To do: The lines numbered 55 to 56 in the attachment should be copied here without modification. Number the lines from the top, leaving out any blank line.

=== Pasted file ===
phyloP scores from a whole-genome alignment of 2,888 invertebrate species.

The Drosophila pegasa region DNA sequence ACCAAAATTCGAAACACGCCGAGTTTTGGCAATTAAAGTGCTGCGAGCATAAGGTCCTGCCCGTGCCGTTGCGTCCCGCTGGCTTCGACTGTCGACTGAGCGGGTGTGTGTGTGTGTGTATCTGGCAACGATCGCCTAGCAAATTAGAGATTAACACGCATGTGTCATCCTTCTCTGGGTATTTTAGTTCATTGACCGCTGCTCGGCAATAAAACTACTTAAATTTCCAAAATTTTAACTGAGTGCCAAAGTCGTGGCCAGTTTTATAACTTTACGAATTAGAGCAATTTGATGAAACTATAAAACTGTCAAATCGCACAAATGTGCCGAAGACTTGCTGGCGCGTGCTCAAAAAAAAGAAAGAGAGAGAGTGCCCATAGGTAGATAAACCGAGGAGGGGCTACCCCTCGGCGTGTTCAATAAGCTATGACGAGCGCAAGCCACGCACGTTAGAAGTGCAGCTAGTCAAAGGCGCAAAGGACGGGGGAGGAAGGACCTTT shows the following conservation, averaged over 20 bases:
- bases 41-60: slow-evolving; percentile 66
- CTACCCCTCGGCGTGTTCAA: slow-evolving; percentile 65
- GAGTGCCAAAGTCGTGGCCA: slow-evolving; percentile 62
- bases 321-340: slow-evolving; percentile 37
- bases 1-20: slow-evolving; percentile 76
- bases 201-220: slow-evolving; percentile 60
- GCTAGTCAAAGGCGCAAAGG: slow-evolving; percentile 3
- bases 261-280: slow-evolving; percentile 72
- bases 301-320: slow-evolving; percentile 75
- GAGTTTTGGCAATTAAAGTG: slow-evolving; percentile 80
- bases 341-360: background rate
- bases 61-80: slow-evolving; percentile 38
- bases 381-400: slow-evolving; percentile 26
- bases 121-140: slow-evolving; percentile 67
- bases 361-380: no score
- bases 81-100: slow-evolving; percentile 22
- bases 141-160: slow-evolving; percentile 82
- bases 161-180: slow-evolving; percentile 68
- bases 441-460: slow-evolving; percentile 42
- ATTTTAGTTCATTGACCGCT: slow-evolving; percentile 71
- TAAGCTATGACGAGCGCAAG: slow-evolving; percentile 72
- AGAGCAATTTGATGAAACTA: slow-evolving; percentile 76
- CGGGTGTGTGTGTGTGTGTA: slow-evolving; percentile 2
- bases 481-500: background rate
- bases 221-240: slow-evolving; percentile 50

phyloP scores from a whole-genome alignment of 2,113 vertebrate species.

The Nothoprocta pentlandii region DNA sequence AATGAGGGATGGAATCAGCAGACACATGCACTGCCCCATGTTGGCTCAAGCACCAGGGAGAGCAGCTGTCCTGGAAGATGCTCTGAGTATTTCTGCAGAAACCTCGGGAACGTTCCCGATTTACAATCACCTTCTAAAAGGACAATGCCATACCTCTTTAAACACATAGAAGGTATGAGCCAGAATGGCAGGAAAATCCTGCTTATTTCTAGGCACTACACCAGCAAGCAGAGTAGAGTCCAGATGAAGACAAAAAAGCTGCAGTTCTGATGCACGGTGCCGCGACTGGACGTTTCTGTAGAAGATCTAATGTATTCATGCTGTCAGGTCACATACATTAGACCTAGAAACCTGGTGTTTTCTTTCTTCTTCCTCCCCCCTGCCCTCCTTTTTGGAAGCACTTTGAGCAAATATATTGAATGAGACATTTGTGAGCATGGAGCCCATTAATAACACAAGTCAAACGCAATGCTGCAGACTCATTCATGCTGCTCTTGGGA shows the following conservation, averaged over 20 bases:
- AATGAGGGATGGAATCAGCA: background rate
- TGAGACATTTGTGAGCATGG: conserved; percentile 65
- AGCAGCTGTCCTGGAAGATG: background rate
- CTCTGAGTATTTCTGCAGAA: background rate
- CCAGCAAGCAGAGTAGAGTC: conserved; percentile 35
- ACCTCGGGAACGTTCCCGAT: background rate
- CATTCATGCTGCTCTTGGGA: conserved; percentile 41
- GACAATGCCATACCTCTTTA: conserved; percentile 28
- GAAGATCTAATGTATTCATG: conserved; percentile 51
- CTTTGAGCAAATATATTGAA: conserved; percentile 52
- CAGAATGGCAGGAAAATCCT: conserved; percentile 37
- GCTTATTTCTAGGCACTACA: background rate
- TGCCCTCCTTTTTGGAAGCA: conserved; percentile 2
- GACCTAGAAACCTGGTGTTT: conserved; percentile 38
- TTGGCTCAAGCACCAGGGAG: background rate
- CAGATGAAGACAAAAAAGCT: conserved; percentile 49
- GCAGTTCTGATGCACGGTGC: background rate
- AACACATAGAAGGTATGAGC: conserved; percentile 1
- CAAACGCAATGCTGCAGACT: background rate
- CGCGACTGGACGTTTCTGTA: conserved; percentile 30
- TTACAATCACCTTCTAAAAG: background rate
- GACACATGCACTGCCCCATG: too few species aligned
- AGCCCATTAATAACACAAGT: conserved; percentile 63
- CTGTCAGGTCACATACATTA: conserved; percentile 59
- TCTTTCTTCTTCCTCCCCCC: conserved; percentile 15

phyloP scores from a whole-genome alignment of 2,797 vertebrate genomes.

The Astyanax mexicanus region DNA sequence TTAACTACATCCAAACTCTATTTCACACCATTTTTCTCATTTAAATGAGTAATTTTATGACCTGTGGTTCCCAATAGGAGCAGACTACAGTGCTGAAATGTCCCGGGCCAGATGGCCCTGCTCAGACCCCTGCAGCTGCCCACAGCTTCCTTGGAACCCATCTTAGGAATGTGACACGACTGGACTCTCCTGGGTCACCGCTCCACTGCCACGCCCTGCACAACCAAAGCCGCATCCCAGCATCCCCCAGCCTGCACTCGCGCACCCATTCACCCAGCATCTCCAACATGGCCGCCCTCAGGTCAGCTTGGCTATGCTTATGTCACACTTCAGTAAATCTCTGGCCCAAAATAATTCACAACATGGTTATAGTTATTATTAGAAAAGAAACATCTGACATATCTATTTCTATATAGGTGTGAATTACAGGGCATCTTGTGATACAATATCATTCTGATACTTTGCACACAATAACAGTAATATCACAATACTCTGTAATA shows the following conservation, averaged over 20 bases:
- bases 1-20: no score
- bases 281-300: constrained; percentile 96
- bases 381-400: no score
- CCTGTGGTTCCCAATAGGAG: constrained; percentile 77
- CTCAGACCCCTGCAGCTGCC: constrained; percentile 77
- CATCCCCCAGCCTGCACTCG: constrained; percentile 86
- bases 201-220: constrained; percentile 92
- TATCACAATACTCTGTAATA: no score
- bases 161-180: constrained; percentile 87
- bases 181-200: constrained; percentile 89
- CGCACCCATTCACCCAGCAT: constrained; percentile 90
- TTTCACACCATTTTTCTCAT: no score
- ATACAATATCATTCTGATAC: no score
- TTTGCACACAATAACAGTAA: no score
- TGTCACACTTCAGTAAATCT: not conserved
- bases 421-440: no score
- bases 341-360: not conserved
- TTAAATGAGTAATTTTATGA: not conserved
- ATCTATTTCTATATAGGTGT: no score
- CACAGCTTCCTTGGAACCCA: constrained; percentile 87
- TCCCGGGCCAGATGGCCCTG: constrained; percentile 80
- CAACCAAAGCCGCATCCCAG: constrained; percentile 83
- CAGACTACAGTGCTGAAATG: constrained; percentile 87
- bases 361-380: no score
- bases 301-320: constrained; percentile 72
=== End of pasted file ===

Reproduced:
phyloP scores from a whole-genome alignment of 2,797 vertebrate genomes.

The Astyanax mexicanus region DNA sequence TTAACTACATCCAAACTCTATTTCACACCATTTTTCTCATTTAAATGAGTAATTTTATGACCTGTGGTTCCCAATAGGAGCAGACTACAGTGCTGAAATGTCCCGGGCCAGATGGCCCTGCTCAGACCCCTGCAGCTGCCCACAGCTTCCTTGGAACCCATCTTAGGAATGTGACACGACTGGACTCTCCTGGGTCACCGCTCCACTGCCACGCCCTGCACAACCAAAGCCGCATCCCAGCATCCCCCAGCCTGCACTCGCGCACCCATTCACCCAGCATCTCCAACATGGCCGCCCTCAGGTCAGCTTGGCTATGCTTATGTCACACTTCAGTAAATCTCTGGCCCAAAATAATTCACAACATGGTTATAGTTATTATTAGAAAAGAAACATCTGACATATCTATTTCTATATAGGTGTGAATTACAGGGCATCTTGTGATACAATATCATTCTGATACTTTGCACACAATAACAGTAATATCACAATACTCTGTAATA shows the following conservation, averaged over 20 bases: